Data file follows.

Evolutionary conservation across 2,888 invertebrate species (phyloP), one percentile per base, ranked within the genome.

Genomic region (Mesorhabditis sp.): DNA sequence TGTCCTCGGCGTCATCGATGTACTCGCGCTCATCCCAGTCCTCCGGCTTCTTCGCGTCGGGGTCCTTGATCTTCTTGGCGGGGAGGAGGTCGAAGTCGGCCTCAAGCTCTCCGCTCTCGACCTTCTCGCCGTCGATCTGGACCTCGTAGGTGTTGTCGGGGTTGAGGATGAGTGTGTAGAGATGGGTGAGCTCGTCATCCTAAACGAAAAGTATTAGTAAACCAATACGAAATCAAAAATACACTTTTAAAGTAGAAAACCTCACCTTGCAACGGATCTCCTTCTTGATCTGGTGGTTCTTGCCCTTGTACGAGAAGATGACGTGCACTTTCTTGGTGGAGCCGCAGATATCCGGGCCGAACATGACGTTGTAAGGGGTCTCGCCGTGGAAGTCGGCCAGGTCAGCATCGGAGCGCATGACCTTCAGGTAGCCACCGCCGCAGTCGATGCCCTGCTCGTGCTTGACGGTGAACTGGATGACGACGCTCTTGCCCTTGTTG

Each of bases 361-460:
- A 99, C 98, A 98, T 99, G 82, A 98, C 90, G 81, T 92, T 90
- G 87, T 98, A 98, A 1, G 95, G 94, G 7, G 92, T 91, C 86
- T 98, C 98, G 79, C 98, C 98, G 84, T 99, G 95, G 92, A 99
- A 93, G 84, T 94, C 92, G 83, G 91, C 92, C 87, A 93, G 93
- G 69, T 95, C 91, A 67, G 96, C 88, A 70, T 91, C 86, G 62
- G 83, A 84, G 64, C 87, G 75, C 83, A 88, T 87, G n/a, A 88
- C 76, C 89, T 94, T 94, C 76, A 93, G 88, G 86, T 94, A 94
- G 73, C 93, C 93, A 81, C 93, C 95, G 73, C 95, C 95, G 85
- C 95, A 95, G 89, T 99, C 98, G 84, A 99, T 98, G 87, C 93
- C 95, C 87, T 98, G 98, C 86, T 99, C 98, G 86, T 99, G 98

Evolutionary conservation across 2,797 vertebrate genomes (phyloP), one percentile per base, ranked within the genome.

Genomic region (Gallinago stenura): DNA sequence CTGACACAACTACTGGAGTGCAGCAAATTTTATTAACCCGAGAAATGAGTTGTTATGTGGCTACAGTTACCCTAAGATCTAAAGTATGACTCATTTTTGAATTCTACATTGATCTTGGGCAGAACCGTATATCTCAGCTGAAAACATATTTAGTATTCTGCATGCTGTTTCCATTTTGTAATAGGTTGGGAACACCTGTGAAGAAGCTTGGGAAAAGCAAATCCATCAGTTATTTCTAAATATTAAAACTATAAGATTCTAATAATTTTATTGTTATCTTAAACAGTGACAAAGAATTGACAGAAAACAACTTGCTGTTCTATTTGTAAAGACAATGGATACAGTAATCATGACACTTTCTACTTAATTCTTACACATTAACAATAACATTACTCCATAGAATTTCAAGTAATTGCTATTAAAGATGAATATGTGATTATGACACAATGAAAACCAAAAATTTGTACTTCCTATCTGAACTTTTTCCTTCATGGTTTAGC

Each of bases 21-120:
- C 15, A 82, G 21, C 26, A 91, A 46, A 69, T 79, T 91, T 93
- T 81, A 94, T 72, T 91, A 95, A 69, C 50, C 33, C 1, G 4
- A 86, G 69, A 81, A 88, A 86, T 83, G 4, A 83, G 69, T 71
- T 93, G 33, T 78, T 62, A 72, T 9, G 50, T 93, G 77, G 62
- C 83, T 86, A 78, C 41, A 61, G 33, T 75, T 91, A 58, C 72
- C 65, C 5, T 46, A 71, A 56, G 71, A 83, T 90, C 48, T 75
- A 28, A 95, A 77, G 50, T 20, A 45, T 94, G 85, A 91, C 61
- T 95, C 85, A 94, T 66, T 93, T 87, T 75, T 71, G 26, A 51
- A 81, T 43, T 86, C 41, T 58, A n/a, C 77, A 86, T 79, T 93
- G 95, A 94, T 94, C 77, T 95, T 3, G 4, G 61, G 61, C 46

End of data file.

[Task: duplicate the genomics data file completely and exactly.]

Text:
Evolutionary conservation across 2,888 invertebrate species (phyloP), one percentile per base, ranked within the genome.

Genomic region (Mesorhabditis sp.): DNA sequence TGTCCTCGGCGTCATCGATGTACTCGCGCTCATCCCAGTCCTCCGGCTTCTTCGCGTCGGGGTCCTTGATCTTCTTGGCGGGGAGGAGGTCGAAGTCGGCCTCAAGCTCTCCGCTCTCGACCTTCTCGCCGTCGATCTGGACCTCGTAGGTGTTGTCGGGGTTGAGGATGAGTGTGTAGAGATGGGTGAGCTCGTCATCCTAAACGAAAAGTATTAGTAAACCAATACGAAATCAAAAATACACTTTTAAAGTAGAAAACCTCACCTTGCAACGGATCTCCTTCTTGATCTGGTGGTTCTTGCCCTTGTACGAGAAGATGACGTGCACTTTCTTGGTGGAGCCGCAGATATCCGGGCCGAACATGACGTTGTAAGGGGTCTCGCCGTGGAAGTCGGCCAGGTCAGCATCGGAGCGCATGACCTTCAGGTAGCCACCGCCGCAGTCGATGCCCTGCTCGTGCTTGACGGTGAACTGGATGACGACGCTCTTGCCCTTGTTG

Each of bases 361-460:
- A 99, C 98, A 98, T 99, G 82, A 98, C 90, G 81, T 92, T 90
- G 87, T 98, A 98, A 1, G 95, G 94, G 7, G 92, T 91, C 86
- T 98, C 98, G 79, C 98, C 98, G 84, T 99, G 95, G 92, A 99
- A 93, G 84, T 94, C 92, G 83, G 91, C 92, C 87, A 93, G 93
- G 69, T 95, C 91, A 67, G 96, C 88, A 70, T 91, C 86, G 62
- G 83, A 84, G 64, C 87, G 75, C 83, A 88, T 87, G n/a, A 88
- C 76, C 89, T 94, T 94, C 76, A 93, G 88, G 86, T 94, A 94
- G 73, C 93, C 93, A 81, C 93, C 95, G 73, C 95, C 95, G 85
- C 95, A 95, G 89, T 99, C 98, G 84, A 99, T 98, G 87, C 93
- C 95, C 87, T 98, G 98, C 86, T 99, C 98, G 86, T 99, G 98

Evolutionary conservation across 2,797 vertebrate genomes (phyloP), one percentile per base, ranked within the genome.

Genomic region (Gallinago stenura): DNA sequence CTGACACAACTACTGGAGTGCAGCAAATTTTATTAACCCGAGAAATGAGTTGTTATGTGGCTACAGTTACCCTAAGATCTAAAGTATGACTCATTTTTGAATTCTACATTGATCTTGGGCAGAACCGTATATCTCAGCTGAAAACATATTTAGTATTCTGCATGCTGTTTCCATTTTGTAATAGGTTGGGAACACCTGTGAAGAAGCTTGGGAAAAGCAAATCCATCAGTTATTTCTAAATATTAAAACTATAAGATTCTAATAATTTTATTGTTATCTTAAACAGTGACAAAGAATTGACAGAAAACAACTTGCTGTTCTATTTGTAAAGACAATGGATACAGTAATCATGACACTTTCTACTTAATTCTTACACATTAACAATAACATTACTCCATAGAATTTCAAGTAATTGCTATTAAAGATGAATATGTGATTATGACACAATGAAAACCAAAAATTTGTACTTCCTATCTGAACTTTTTCCTTCATGGTTTAGC

Each of bases 21-120:
- C 15, A 82, G 21, C 26, A 91, A 46, A 69, T 79, T 91, T 93
- T 81, A 94, T 72, T 91, A 95, A 69, C 50, C 33, C 1, G 4
- A 86, G 69, A 81, A 88, A 86, T 83, G 4, A 83, G 69, T 71
- T 93, G 33, T 78, T 62, A 72, T 9, G 50, T 93, G 77, G 62
- C 83, T 86, A 78, C 41, A 61, G 33, T 75, T 91, A 58, C 72
- C 65, C 5, T 46, A 71, A 56, G 71, A 83, T 90, C 48, T 75
- A 28, A 95, A 77, G 50, T 20, A 45, T 94, G 85, A 91, C 61
- T 95, C 85, A 94, T 66, T 93, T 87, T 75, T 71, G 26, A 51
- A 81, T 43, T 86, C 41, T 58, A n/a, C 77, A 86, T 79, T 93
- G 95, A 94, T 94, C 77, T 95, T 3, G 4, G 61, G 61, C 46